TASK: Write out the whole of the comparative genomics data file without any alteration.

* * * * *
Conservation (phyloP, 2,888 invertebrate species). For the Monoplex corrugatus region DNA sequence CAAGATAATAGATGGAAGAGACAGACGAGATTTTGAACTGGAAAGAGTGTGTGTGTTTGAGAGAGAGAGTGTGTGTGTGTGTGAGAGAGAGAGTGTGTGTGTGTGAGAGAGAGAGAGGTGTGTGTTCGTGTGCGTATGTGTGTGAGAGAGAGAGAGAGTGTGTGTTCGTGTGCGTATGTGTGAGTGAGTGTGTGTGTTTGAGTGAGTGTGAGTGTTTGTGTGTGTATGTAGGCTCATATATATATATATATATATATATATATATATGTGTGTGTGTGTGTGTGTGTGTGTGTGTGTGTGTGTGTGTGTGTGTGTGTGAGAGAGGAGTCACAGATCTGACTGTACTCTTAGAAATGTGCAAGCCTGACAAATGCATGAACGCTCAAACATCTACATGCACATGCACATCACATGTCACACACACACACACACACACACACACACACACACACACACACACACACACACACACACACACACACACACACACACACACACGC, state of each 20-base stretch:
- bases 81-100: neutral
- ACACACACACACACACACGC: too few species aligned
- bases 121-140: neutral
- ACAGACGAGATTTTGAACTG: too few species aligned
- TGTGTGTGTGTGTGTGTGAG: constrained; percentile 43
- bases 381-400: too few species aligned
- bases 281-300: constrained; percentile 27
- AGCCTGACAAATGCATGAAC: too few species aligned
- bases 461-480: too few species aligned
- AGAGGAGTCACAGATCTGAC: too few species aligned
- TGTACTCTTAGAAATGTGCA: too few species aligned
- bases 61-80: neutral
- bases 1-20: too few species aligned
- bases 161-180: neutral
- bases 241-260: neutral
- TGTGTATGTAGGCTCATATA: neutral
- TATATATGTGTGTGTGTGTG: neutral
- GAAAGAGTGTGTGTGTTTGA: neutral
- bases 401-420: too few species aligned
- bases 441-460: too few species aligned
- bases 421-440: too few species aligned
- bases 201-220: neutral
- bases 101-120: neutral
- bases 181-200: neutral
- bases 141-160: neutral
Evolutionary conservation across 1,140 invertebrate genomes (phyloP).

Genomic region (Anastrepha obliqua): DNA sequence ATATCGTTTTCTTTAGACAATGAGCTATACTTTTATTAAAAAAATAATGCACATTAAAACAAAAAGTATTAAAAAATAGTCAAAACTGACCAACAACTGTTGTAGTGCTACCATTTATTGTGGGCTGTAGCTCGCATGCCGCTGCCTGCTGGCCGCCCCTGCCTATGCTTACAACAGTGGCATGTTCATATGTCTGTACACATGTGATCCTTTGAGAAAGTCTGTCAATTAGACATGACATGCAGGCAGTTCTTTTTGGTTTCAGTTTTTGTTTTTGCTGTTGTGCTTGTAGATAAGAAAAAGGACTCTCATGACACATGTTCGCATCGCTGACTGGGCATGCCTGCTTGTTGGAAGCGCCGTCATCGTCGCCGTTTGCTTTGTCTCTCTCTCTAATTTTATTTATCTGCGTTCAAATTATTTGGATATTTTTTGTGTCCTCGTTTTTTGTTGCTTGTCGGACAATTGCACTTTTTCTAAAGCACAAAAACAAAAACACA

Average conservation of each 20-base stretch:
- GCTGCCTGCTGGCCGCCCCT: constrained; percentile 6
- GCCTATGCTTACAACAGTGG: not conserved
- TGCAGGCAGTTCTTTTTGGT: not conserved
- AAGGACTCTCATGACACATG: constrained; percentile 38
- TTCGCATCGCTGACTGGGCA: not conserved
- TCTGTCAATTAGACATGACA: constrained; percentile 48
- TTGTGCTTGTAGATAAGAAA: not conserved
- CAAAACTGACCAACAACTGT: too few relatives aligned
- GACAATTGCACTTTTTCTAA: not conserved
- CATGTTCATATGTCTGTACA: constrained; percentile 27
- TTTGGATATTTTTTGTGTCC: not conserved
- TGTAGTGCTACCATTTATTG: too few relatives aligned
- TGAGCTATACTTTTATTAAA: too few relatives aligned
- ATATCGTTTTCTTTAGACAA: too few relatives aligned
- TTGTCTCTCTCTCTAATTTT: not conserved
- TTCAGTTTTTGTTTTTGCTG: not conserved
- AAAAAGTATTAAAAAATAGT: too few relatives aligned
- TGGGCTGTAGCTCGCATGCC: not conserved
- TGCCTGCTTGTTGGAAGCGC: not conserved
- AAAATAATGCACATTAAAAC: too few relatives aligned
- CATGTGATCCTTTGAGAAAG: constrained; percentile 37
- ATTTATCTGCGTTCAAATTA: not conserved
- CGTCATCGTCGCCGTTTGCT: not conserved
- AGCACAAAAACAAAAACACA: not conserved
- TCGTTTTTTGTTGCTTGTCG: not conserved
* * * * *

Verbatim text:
Conservation (phyloP, 2,888 invertebrate species). For the Monoplex corrugatus region DNA sequence CAAGATAATAGATGGAAGAGACAGACGAGATTTTGAACTGGAAAGAGTGTGTGTGTTTGAGAGAGAGAGTGTGTGTGTGTGTGAGAGAGAGAGTGTGTGTGTGTGAGAGAGAGAGAGGTGTGTGTTCGTGTGCGTATGTGTGTGAGAGAGAGAGAGAGTGTGTGTTCGTGTGCGTATGTGTGAGTGAGTGTGTGTGTTTGAGTGAGTGTGAGTGTTTGTGTGTGTATGTAGGCTCATATATATATATATATATATATATATATATATGTGTGTGTGTGTGTGTGTGTGTGTGTGTGTGTGTGTGTGTGTGTGTGTGTGAGAGAGGAGTCACAGATCTGACTGTACTCTTAGAAATGTGCAAGCCTGACAAATGCATGAACGCTCAAACATCTACATGCACATGCACATCACATGTCACACACACACACACACACACACACACACACACACACACACACACACACACACACACACACACACACACACACACACACACACGC, state of each 20-base stretch:
- bases 81-100: neutral
- ACACACACACACACACACGC: too few species aligned
- bases 121-140: neutral
- ACAGACGAGATTTTGAACTG: too few species aligned
- TGTGTGTGTGTGTGTGTGAG: constrained; percentile 43
- bases 381-400: too few species aligned
- bases 281-300: constrained; percentile 27
- AGCCTGACAAATGCATGAAC: too few species aligned
- bases 461-480: too few species aligned
- AGAGGAGTCACAGATCTGAC: too few species aligned
- TGTACTCTTAGAAATGTGCA: too few species aligned
- bases 61-80: neutral
- bases 1-20: too few species aligned
- bases 161-180: neutral
- bases 241-260: neutral
- TGTGTATGTAGGCTCATATA: neutral
- TATATATGTGTGTGTGTGTG: neutral
- GAAAGAGTGTGTGTGTTTGA: neutral
- bases 401-420: too few species aligned
- bases 441-460: too few species aligned
- bases 421-440: too few species aligned
- bases 201-220: neutral
- bases 101-120: neutral
- bases 181-200: neutral
- bases 141-160: neutral
Evolutionary conservation across 1,140 invertebrate genomes (phyloP).

Genomic region (Anastrepha obliqua): DNA sequence ATATCGTTTTCTTTAGACAATGAGCTATACTTTTATTAAAAAAATAATGCACATTAAAACAAAAAGTATTAAAAAATAGTCAAAACTGACCAACAACTGTTGTAGTGCTACCATTTATTGTGGGCTGTAGCTCGCATGCCGCTGCCTGCTGGCCGCCCCTGCCTATGCTTACAACAGTGGCATGTTCATATGTCTGTACACATGTGATCCTTTGAGAAAGTCTGTCAATTAGACATGACATGCAGGCAGTTCTTTTTGGTTTCAGTTTTTGTTTTTGCTGTTGTGCTTGTAGATAAGAAAAAGGACTCTCATGACACATGTTCGCATCGCTGACTGGGCATGCCTGCTTGTTGGAAGCGCCGTCATCGTCGCCGTTTGCTTTGTCTCTCTCTCTAATTTTATTTATCTGCGTTCAAATTATTTGGATATTTTTTGTGTCCTCGTTTTTTGTTGCTTGTCGGACAATTGCACTTTTTCTAAAGCACAAAAACAAAAACACA

Average conservation of each 20-base stretch:
- GCTGCCTGCTGGCCGCCCCT: constrained; percentile 6
- GCCTATGCTTACAACAGTGG: not conserved
- TGCAGGCAGTTCTTTTTGGT: not conserved
- AAGGACTCTCATGACACATG: constrained; percentile 38
- TTCGCATCGCTGACTGGGCA: not conserved
- TCTGTCAATTAGACATGACA: constrained; percentile 48
- TTGTGCTTGTAGATAAGAAA: not conserved
- CAAAACTGACCAACAACTGT: too few relatives aligned
- GACAATTGCACTTTTTCTAA: not conserved
- CATGTTCATATGTCTGTACA: constrained; percentile 27
- TTTGGATATTTTTTGTGTCC: not conserved
- TGTAGTGCTACCATTTATTG: too few relatives aligned
- TGAGCTATACTTTTATTAAA: too few relatives aligned
- ATATCGTTTTCTTTAGACAA: too few relatives aligned
- TTGTCTCTCTCTCTAATTTT: not conserved
- TTCAGTTTTTGTTTTTGCTG: not conserved
- AAAAAGTATTAAAAAATAGT: too few relatives aligned
- TGGGCTGTAGCTCGCATGCC: not conserved
- TGCCTGCTTGTTGGAAGCGC: not conserved
- AAAATAATGCACATTAAAAC: too few relatives aligned
- CATGTGATCCTTTGAGAAAG: constrained; percentile 37
- ATTTATCTGCGTTCAAATTA: not conserved
- CGTCATCGTCGCCGTTTGCT: not conserved
- AGCACAAAAACAAAAACACA: not conserved
- TCGTTTTTTGTTGCTTGTCG: not conserved